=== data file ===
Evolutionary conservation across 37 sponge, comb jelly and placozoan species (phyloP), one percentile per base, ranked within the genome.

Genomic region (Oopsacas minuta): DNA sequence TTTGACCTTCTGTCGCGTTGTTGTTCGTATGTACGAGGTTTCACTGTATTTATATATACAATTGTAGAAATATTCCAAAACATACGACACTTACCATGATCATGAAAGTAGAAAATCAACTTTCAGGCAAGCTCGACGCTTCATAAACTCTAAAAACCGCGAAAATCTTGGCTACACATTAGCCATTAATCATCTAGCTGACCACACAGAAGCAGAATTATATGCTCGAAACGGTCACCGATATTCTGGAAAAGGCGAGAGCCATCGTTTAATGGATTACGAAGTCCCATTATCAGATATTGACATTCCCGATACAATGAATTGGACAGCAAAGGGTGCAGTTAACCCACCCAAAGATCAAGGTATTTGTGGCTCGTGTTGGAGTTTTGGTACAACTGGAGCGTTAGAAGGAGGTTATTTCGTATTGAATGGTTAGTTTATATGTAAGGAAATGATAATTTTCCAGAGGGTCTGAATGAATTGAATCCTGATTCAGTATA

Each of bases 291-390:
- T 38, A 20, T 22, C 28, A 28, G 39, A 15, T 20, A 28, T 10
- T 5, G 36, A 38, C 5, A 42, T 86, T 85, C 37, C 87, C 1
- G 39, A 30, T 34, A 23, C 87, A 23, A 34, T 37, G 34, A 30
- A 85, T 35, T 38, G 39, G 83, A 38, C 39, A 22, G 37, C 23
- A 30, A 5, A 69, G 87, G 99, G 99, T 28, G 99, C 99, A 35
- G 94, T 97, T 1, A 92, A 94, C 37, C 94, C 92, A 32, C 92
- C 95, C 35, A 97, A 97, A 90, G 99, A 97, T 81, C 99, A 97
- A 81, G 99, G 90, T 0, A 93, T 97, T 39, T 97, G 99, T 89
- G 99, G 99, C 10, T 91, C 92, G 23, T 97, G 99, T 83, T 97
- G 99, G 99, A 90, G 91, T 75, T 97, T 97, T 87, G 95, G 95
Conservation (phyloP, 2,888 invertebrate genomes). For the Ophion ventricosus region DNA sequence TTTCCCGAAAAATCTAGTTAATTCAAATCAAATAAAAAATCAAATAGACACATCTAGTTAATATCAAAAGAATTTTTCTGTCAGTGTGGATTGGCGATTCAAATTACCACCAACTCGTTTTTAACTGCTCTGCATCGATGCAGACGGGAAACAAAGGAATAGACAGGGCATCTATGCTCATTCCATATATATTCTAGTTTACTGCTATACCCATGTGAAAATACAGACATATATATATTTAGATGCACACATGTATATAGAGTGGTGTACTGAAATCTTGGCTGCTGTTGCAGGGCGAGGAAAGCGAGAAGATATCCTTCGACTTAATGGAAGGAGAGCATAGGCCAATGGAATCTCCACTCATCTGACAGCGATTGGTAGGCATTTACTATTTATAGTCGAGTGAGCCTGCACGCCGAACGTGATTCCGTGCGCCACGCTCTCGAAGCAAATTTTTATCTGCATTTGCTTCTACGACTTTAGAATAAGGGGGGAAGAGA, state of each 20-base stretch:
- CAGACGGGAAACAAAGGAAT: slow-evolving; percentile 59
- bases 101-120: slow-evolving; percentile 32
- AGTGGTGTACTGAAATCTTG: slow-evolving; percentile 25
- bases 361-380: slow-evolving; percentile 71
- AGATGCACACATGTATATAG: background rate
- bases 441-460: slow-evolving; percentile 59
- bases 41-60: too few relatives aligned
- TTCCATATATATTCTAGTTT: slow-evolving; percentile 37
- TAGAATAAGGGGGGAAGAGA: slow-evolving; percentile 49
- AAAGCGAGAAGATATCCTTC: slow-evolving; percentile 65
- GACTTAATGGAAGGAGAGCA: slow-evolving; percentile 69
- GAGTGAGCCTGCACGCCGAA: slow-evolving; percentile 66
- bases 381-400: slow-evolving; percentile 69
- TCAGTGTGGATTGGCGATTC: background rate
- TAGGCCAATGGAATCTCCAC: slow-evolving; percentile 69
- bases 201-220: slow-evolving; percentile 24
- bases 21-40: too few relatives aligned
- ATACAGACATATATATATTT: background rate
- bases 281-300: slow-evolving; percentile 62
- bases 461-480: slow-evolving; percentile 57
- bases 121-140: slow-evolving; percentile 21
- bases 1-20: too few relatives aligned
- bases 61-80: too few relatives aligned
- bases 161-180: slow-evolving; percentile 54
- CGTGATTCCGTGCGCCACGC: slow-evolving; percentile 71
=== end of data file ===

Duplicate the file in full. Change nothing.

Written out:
Evolutionary conservation across 37 sponge, comb jelly and placozoan species (phyloP), one percentile per base, ranked within the genome.

Genomic region (Oopsacas minuta): DNA sequence TTTGACCTTCTGTCGCGTTGTTGTTCGTATGTACGAGGTTTCACTGTATTTATATATACAATTGTAGAAATATTCCAAAACATACGACACTTACCATGATCATGAAAGTAGAAAATCAACTTTCAGGCAAGCTCGACGCTTCATAAACTCTAAAAACCGCGAAAATCTTGGCTACACATTAGCCATTAATCATCTAGCTGACCACACAGAAGCAGAATTATATGCTCGAAACGGTCACCGATATTCTGGAAAAGGCGAGAGCCATCGTTTAATGGATTACGAAGTCCCATTATCAGATATTGACATTCCCGATACAATGAATTGGACAGCAAAGGGTGCAGTTAACCCACCCAAAGATCAAGGTATTTGTGGCTCGTGTTGGAGTTTTGGTACAACTGGAGCGTTAGAAGGAGGTTATTTCGTATTGAATGGTTAGTTTATATGTAAGGAAATGATAATTTTCCAGAGGGTCTGAATGAATTGAATCCTGATTCAGTATA

Each of bases 291-390:
- T 38, A 20, T 22, C 28, A 28, G 39, A 15, T 20, A 28, T 10
- T 5, G 36, A 38, C 5, A 42, T 86, T 85, C 37, C 87, C 1
- G 39, A 30, T 34, A 23, C 87, A 23, A 34, T 37, G 34, A 30
- A 85, T 35, T 38, G 39, G 83, A 38, C 39, A 22, G 37, C 23
- A 30, A 5, A 69, G 87, G 99, G 99, T 28, G 99, C 99, A 35
- G 94, T 97, T 1, A 92, A 94, C 37, C 94, C 92, A 32, C 92
- C 95, C 35, A 97, A 97, A 90, G 99, A 97, T 81, C 99, A 97
- A 81, G 99, G 90, T 0, A 93, T 97, T 39, T 97, G 99, T 89
- G 99, G 99, C 10, T 91, C 92, G 23, T 97, G 99, T 83, T 97
- G 99, G 99, A 90, G 91, T 75, T 97, T 97, T 87, G 95, G 95
Conservation (phyloP, 2,888 invertebrate genomes). For the Ophion ventricosus region DNA sequence TTTCCCGAAAAATCTAGTTAATTCAAATCAAATAAAAAATCAAATAGACACATCTAGTTAATATCAAAAGAATTTTTCTGTCAGTGTGGATTGGCGATTCAAATTACCACCAACTCGTTTTTAACTGCTCTGCATCGATGCAGACGGGAAACAAAGGAATAGACAGGGCATCTATGCTCATTCCATATATATTCTAGTTTACTGCTATACCCATGTGAAAATACAGACATATATATATTTAGATGCACACATGTATATAGAGTGGTGTACTGAAATCTTGGCTGCTGTTGCAGGGCGAGGAAAGCGAGAAGATATCCTTCGACTTAATGGAAGGAGAGCATAGGCCAATGGAATCTCCACTCATCTGACAGCGATTGGTAGGCATTTACTATTTATAGTCGAGTGAGCCTGCACGCCGAACGTGATTCCGTGCGCCACGCTCTCGAAGCAAATTTTTATCTGCATTTGCTTCTACGACTTTAGAATAAGGGGGGAAGAGA, state of each 20-base stretch:
- CAGACGGGAAACAAAGGAAT: slow-evolving; percentile 59
- bases 101-120: slow-evolving; percentile 32
- AGTGGTGTACTGAAATCTTG: slow-evolving; percentile 25
- bases 361-380: slow-evolving; percentile 71
- AGATGCACACATGTATATAG: background rate
- bases 441-460: slow-evolving; percentile 59
- bases 41-60: too few relatives aligned
- TTCCATATATATTCTAGTTT: slow-evolving; percentile 37
- TAGAATAAGGGGGGAAGAGA: slow-evolving; percentile 49
- AAAGCGAGAAGATATCCTTC: slow-evolving; percentile 65
- GACTTAATGGAAGGAGAGCA: slow-evolving; percentile 69
- GAGTGAGCCTGCACGCCGAA: slow-evolving; percentile 66
- bases 381-400: slow-evolving; percentile 69
- TCAGTGTGGATTGGCGATTC: background rate
- TAGGCCAATGGAATCTCCAC: slow-evolving; percentile 69
- bases 201-220: slow-evolving; percentile 24
- bases 21-40: too few relatives aligned
- ATACAGACATATATATATTT: background rate
- bases 281-300: slow-evolving; percentile 62
- bases 461-480: slow-evolving; percentile 57
- bases 121-140: slow-evolving; percentile 21
- bases 1-20: too few relatives aligned
- bases 61-80: too few relatives aligned
- bases 161-180: slow-evolving; percentile 54
- CGTGATTCCGTGCGCCACGC: slow-evolving; percentile 71